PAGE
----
Andrew shared with me his idea of how the process of making and the ingredients of a cup of tea resemble an easier to understand definition of how community engagement works. And as a Brit. Andrew has an appreciation for a good brew.
There is no trouble so grave that cannot be diminished by a nice cup of tea
Andrew is the Community Engagement Officer for he Salisbury Council north of Adelaide. He is passionate about the responsibility of local government in community development:
“Community engagement at a local/state government should be part of culture not an add on… like how a cuppa is part of your morning routine not just an afterthought.”
And the creative way he goes about his work is very clear even from a short conversation with him (for example he told me a great story about engaging children in community planning through simple game play).
So how does Andrew see that community engagement is like a cup of tea?
1. The process of making a cup of tea require simple planning towards a purpose. A good cup of tea has become a culture, it’s in our routines. Community engagement should be as a much a part of our routines as a morning cuppa. We make our cup of tea (or coffee) first before we make the rest of our plans for our day. So it should be with community engagement.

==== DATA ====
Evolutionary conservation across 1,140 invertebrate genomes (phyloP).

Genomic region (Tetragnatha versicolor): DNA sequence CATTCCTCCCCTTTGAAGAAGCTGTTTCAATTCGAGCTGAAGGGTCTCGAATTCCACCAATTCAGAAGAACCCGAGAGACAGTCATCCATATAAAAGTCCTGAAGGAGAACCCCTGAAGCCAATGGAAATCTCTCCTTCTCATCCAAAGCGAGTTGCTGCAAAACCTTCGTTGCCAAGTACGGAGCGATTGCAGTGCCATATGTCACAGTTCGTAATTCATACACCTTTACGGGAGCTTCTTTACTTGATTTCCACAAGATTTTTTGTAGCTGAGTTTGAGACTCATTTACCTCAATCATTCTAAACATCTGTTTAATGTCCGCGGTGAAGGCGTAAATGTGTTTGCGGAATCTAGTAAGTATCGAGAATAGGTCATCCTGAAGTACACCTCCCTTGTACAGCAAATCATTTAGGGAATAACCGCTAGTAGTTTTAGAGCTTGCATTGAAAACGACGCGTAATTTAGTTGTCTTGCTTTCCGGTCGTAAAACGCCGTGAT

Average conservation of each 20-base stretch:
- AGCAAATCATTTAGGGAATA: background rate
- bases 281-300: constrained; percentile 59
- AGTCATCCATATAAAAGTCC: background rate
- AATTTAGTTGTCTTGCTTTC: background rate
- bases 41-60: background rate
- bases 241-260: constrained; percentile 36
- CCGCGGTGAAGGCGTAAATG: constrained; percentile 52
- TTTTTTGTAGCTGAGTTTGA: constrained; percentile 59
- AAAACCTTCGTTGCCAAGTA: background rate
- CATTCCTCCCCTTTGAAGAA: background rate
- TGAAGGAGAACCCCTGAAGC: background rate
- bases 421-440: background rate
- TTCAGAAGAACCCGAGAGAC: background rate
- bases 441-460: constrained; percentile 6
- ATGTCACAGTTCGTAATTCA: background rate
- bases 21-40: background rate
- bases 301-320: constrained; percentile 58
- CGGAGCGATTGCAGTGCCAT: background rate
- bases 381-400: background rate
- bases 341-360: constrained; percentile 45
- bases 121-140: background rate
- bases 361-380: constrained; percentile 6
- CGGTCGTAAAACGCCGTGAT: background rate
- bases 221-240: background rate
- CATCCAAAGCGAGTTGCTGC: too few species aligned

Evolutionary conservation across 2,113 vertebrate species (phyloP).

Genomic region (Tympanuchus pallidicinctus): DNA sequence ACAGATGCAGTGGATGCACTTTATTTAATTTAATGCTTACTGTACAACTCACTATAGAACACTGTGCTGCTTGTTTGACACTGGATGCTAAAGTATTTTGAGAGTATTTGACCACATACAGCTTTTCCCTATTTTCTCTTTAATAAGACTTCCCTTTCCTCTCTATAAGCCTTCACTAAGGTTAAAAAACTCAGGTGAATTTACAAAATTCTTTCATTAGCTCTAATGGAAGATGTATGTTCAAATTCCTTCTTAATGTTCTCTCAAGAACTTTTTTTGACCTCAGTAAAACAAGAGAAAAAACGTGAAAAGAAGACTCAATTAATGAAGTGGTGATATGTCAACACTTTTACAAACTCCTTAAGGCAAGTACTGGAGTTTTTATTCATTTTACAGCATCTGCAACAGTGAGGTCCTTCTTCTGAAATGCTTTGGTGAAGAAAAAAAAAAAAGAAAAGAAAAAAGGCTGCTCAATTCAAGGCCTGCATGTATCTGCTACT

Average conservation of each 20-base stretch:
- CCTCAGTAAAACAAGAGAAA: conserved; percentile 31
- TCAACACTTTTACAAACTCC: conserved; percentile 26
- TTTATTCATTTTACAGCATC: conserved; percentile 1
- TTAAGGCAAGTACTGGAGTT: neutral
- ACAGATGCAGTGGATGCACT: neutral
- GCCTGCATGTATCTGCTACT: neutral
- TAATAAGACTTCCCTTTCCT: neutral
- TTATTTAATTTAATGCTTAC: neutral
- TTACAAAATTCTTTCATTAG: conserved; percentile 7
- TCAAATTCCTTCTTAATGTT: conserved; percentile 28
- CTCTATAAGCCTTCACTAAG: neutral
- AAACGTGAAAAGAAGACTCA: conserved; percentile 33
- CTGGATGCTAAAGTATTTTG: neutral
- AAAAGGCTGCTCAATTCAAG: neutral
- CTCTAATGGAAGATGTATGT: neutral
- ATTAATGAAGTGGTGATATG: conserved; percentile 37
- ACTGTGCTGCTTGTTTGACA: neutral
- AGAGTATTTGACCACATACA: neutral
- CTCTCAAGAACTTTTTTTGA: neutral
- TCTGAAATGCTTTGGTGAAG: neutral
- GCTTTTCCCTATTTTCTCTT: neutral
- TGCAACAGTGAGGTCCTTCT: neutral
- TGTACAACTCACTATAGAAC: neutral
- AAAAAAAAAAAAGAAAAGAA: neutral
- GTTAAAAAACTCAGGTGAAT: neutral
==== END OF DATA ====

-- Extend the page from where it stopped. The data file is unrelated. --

2. The process requires identification of existing assets towards a felt need: Where are the cups? Who wants one? Who knows how to make the best brew? Who makes a good biscuit?
3. There are some key ingredients:
- Tea Leaves = Community members: There are lots and many different kinds
- Sugar = Other stakeholders, organisations, local business: Sometimes needed to change the flavour but only need a few.
- Hot water = Lead organisation, local authority: Always needed, always present.
- Milk = Specialists: Sometimes you need it, sometimes you don’t. (This could include appropriate staff, professionals, legal etc)
- Tea mug = Facilitator: Holds it all together, encourages and motivates.
- Tea Spoon = The tools of engagement: Stir it all together with this and you get a good cup of tea.
- Time = brew, don’t rush…
4. We’re working towards an outcome on which we will receive feedback (ie. “nice cuppa!”)
5. People have found that with a good cup of tea other decisions become easier.
So what do you reckon? Is that about on the mark? Anything you would add?
Hit me up in the comments box below
Thanks again for your thoughts Andrew